Only problem is that it’s 3,000 kilometres from where you'd planned on starting your journey. The abundance and variety of destinations to explore will make your brain burn with frustration at your inability to see it all without flying. What if I want to lay on a white sand beach AND climb a 4000-metre snow-capped mountain? How can you possibly commit to an itinerary when you’re bound to get distracted by all the inspiring choices on offer? Better to spend your morning at the local cafe trying to decide whether to have smashed avo + poached eggs or pancakes.
3. It’s the opposite season
Why would anyone forgo winter in Australia for summer in North America? There is far too much sunshine and activities to participate in.Yuck. Even the shoulder seasons of spring and fall would offer a disgusting amount of balanced weather with smaller crowds. North America is so big that the seasons vary enormously. Basically, you can always find somewhere with a boring temperate climate in which to waste away the hours reading books and drinking beer. Ugh.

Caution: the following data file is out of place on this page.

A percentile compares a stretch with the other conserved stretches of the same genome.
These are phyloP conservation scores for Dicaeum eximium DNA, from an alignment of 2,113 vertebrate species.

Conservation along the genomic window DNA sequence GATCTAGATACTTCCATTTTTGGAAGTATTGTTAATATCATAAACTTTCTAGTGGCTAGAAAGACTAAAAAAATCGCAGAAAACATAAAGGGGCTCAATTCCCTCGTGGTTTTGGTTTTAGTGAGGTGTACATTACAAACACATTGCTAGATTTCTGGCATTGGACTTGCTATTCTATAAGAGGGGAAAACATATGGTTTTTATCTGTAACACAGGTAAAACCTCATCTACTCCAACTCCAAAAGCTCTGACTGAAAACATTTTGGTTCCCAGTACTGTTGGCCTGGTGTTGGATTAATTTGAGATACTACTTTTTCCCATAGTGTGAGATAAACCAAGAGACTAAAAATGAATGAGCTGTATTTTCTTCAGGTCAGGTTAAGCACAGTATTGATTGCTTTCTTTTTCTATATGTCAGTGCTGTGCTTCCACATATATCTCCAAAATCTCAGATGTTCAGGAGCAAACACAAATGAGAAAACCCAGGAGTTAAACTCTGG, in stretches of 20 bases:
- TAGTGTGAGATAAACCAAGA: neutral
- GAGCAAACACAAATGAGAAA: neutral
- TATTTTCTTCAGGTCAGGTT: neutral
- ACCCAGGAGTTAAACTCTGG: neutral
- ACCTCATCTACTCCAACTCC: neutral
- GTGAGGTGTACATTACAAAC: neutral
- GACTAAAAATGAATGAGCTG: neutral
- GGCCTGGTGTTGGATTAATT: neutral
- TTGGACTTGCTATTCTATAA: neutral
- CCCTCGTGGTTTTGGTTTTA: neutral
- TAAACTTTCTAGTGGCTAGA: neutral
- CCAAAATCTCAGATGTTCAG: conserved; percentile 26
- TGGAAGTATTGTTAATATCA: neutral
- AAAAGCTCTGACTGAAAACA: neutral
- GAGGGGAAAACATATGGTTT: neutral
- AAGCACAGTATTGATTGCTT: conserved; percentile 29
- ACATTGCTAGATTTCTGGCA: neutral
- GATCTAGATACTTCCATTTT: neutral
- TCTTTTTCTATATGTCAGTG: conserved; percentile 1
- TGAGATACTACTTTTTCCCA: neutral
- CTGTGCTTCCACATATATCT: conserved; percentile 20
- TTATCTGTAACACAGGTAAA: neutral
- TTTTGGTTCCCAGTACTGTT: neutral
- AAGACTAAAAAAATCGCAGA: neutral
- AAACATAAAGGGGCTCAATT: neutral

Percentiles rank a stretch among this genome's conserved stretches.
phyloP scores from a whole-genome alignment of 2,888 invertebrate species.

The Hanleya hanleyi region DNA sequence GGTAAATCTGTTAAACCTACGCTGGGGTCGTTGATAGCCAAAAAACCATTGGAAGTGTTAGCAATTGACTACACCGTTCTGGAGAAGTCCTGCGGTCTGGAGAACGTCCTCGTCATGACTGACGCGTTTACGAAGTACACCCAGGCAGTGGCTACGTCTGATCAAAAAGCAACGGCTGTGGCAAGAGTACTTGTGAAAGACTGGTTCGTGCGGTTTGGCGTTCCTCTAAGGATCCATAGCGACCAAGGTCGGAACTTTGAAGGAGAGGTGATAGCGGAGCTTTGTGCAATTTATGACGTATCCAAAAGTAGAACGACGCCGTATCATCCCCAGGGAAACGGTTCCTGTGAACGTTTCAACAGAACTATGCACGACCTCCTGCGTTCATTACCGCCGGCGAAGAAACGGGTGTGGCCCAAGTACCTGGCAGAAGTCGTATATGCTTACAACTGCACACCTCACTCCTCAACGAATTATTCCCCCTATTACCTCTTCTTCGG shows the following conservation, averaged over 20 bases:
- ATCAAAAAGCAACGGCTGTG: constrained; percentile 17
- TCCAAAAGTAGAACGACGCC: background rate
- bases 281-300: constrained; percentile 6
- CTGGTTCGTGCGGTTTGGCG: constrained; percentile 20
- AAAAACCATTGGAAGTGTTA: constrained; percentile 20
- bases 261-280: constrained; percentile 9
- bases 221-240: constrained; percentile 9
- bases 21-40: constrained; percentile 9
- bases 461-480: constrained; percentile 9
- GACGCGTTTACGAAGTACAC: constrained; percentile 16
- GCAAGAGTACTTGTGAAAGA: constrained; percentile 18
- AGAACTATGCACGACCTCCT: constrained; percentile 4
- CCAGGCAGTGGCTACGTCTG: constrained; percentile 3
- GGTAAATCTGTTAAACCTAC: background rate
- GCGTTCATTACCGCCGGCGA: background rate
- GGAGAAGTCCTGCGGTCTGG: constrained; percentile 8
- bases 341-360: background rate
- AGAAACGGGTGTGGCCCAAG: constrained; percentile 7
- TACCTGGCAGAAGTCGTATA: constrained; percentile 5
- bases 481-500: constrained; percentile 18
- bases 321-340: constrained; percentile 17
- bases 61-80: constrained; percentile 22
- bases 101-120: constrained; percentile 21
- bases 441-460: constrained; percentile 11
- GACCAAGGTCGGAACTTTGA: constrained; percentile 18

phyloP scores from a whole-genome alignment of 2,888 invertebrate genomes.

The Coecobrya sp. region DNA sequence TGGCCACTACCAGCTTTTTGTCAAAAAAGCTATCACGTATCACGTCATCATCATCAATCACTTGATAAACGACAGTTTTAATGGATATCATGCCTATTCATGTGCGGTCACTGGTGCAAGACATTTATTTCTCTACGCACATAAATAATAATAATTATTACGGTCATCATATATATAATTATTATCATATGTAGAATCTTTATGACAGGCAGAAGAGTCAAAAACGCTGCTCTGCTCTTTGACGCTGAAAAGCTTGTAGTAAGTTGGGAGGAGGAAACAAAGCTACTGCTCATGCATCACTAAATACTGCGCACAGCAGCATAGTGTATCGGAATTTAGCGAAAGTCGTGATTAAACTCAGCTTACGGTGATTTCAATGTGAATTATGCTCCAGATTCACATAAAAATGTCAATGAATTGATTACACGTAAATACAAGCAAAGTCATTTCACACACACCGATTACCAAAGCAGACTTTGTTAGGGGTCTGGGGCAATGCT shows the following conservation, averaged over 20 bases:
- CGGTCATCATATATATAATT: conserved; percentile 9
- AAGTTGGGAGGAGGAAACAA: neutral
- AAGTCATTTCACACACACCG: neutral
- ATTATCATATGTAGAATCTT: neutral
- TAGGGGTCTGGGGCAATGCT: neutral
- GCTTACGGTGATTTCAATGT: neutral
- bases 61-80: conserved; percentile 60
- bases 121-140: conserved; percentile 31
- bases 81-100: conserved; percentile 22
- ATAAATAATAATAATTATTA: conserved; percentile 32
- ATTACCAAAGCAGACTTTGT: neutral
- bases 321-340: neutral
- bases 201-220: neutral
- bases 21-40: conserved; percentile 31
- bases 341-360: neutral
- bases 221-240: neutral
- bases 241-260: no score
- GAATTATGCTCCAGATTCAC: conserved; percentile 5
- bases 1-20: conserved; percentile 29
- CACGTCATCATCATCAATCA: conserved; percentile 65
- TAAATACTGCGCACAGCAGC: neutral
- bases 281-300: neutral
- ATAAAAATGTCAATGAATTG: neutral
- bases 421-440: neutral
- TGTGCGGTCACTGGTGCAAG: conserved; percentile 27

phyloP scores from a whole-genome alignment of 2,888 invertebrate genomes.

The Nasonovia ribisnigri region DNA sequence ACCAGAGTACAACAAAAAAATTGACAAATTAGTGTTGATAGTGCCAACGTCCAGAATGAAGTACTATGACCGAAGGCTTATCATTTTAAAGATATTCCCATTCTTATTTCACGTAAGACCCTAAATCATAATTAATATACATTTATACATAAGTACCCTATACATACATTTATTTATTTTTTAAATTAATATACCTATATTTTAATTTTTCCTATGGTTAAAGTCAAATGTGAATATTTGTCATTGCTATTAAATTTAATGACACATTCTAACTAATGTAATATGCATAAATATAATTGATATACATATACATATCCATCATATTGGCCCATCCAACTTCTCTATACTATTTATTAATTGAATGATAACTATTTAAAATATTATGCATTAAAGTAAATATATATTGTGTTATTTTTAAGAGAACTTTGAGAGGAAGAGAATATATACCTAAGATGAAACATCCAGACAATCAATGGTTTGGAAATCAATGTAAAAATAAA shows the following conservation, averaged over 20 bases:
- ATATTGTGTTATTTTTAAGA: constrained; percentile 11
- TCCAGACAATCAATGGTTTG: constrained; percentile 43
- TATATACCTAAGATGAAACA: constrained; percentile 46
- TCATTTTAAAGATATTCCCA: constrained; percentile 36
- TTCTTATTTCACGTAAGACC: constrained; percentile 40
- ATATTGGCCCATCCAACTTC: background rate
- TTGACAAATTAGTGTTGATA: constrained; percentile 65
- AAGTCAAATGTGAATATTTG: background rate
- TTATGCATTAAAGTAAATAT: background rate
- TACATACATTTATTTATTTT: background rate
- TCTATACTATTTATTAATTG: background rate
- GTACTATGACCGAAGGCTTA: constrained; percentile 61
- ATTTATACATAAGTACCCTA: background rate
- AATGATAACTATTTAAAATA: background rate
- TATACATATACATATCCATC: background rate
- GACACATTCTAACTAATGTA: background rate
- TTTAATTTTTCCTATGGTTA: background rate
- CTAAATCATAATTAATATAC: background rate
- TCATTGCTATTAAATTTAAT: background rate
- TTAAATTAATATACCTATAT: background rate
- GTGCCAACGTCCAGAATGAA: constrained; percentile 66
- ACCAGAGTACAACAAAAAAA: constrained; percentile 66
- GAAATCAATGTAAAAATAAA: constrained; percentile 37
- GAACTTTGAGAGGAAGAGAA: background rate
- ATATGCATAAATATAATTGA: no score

And the alternative is no better. If you really wanted to shake it up and head over during the Aussie summer you’d have to learn to survive the snow ― and who ever thought a white Christmas was normal?
Also, if you start trying to research seasons you’ll inevitably end up needing to convert Celsius to Fahrenheit and that’s a mathematically frustrating equation, so don’t bother trying.
4. Discounts demand I.D.
In general, the cost of living is cheaper (in the US more so than Canada). You’ll notice it at the grocery store, out at restaurants, filling up at the gas station, and even at caravan parks.